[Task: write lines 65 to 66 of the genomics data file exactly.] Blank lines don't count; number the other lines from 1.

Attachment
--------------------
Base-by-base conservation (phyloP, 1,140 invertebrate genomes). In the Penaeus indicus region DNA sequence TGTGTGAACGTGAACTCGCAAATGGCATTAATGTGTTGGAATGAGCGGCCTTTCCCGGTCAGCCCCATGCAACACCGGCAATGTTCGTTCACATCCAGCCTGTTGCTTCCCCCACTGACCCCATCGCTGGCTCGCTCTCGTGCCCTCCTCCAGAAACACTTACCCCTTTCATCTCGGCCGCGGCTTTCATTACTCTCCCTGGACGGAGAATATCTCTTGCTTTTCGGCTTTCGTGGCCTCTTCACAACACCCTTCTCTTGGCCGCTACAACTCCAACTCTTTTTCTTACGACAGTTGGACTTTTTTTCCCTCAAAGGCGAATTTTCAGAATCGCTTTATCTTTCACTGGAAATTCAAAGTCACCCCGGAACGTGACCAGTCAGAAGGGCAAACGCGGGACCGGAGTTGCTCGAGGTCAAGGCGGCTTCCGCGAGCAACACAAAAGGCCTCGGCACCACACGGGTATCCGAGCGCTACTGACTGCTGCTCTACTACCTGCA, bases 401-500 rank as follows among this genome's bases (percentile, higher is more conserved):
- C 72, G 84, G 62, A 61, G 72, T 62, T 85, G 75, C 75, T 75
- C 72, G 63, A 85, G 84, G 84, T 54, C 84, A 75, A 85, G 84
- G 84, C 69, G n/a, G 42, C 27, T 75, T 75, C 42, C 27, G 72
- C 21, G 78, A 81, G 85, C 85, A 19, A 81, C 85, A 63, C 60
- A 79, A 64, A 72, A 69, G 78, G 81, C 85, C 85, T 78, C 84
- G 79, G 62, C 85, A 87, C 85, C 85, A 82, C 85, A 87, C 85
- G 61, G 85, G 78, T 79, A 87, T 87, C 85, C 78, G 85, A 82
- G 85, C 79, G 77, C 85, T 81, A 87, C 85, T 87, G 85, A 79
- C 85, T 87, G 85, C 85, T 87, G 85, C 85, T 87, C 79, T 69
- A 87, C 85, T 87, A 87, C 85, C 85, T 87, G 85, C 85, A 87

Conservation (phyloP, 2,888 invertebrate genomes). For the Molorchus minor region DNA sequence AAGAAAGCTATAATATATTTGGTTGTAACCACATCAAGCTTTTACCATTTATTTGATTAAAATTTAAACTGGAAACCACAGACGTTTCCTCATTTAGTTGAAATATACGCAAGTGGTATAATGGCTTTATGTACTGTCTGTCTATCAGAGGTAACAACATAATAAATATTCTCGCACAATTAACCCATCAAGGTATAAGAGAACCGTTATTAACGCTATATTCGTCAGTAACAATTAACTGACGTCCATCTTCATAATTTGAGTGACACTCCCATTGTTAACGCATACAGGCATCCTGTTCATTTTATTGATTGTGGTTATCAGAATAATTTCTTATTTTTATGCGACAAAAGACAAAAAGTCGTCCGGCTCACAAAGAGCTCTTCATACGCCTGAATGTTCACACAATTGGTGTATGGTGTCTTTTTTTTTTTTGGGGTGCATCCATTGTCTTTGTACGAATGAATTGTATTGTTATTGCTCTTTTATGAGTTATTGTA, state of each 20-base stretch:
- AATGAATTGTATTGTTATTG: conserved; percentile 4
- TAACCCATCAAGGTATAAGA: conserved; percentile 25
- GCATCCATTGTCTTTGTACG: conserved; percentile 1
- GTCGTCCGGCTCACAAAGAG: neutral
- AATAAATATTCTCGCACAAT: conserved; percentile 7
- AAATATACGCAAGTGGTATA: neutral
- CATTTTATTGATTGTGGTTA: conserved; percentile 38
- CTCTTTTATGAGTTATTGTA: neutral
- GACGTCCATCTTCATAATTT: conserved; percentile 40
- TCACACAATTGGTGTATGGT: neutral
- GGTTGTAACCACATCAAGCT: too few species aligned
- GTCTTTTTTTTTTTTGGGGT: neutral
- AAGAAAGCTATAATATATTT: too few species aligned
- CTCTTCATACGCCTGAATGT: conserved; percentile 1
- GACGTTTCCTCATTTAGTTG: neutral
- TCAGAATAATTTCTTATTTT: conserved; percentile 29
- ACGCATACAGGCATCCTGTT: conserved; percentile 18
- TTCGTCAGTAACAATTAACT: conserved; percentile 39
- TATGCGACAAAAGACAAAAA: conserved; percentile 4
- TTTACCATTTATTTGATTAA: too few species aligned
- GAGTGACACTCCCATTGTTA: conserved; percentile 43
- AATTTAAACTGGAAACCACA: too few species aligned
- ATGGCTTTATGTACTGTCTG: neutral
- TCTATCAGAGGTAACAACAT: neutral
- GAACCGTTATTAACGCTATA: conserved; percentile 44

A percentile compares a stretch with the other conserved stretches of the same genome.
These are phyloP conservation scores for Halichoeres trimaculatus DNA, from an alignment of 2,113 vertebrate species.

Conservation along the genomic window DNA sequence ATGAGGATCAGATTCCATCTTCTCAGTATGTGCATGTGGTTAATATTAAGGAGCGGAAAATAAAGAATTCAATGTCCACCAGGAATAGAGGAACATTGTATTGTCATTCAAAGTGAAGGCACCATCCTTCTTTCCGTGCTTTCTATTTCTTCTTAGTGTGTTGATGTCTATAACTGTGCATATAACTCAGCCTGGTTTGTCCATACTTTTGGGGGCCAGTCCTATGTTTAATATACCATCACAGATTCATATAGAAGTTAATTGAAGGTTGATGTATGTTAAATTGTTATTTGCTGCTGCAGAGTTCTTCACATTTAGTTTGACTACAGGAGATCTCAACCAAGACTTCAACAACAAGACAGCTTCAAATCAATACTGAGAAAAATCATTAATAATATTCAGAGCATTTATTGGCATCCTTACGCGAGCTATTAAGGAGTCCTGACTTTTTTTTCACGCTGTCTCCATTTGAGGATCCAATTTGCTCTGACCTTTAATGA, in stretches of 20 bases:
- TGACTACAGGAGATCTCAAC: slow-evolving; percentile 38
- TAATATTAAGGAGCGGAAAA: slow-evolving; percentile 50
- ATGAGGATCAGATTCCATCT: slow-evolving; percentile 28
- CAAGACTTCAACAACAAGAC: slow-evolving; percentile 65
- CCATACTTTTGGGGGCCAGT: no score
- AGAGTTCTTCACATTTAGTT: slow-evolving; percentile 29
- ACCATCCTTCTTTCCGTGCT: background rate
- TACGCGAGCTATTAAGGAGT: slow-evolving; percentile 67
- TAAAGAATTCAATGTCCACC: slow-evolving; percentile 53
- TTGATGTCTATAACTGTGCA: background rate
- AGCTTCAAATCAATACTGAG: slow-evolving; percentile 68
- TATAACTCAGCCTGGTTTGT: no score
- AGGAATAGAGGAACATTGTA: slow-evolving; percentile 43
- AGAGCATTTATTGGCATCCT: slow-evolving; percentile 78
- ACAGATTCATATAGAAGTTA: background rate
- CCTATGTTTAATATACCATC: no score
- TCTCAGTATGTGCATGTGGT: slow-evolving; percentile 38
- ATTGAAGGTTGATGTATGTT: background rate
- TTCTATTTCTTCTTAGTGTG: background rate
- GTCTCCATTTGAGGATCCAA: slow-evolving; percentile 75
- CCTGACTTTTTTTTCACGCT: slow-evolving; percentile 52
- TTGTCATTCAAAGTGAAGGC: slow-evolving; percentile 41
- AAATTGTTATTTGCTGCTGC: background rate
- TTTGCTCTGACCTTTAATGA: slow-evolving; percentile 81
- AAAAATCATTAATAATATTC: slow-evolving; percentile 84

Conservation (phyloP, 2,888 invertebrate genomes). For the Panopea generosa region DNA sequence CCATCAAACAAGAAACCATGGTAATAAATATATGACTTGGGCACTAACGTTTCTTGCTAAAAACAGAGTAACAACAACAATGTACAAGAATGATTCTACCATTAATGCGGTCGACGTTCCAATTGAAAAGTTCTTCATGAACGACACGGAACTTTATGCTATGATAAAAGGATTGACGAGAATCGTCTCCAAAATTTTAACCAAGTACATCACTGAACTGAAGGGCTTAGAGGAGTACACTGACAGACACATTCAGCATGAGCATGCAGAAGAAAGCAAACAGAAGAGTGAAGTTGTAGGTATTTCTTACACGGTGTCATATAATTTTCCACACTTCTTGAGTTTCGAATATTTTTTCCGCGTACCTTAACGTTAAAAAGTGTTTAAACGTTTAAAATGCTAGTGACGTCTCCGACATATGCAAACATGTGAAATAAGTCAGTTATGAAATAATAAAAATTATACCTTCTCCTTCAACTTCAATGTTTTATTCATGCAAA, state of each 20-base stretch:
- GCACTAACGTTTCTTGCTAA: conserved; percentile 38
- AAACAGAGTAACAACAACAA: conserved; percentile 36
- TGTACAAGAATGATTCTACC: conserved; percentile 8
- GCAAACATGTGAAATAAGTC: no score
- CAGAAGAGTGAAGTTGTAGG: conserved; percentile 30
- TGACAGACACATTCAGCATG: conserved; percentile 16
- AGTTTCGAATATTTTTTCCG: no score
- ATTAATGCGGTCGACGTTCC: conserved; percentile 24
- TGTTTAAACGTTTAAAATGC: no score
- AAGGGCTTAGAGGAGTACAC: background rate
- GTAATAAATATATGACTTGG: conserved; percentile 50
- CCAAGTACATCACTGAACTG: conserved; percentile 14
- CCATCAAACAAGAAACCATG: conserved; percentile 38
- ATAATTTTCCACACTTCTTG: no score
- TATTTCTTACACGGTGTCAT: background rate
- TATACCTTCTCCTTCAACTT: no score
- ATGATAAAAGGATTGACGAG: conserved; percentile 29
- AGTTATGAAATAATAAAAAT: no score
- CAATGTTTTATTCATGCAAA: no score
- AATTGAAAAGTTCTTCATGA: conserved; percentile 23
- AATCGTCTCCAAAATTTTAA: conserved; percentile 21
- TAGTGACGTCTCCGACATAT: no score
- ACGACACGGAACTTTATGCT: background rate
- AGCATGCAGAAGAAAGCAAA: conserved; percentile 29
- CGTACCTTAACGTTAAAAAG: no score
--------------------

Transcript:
- AAAAATCATTAATAATATTC: slow-evolving; percentile 84

Conservation (phyloP, 2,888 invertebrate genomes). For the Panopea generosa region DNA sequence CCATCAAACAAGAAACCATGGTAATAAATATATGACTTGGGCACTAACGTTTCTTGCTAAAAACAGAGTAACAACAACAATGTACAAGAATGATTCTACCATTAATGCGGTCGACGTTCCAATTGAAAAGTTCTTCATGAACGACACGGAACTTTATGCTATGATAAAAGGATTGACGAGAATCGTCTCCAAAATTTTAACCAAGTACATCACTGAACTGAAGGGCTTAGAGGAGTACACTGACAGACACATTCAGCATGAGCATGCAGAAGAAAGCAAACAGAAGAGTGAAGTTGTAGGTATTTCTTACACGGTGTCATATAATTTTCCACACTTCTTGAGTTTCGAATATTTTTTCCGCGTACCTTAACGTTAAAAAGTGTTTAAACGTTTAAAATGCTAGTGACGTCTCCGACATATGCAAACATGTGAAATAAGTCAGTTATGAAATAATAAAAATTATACCTTCTCCTTCAACTTCAATGTTTTATTCATGCAAA, state of each 20-base stretch: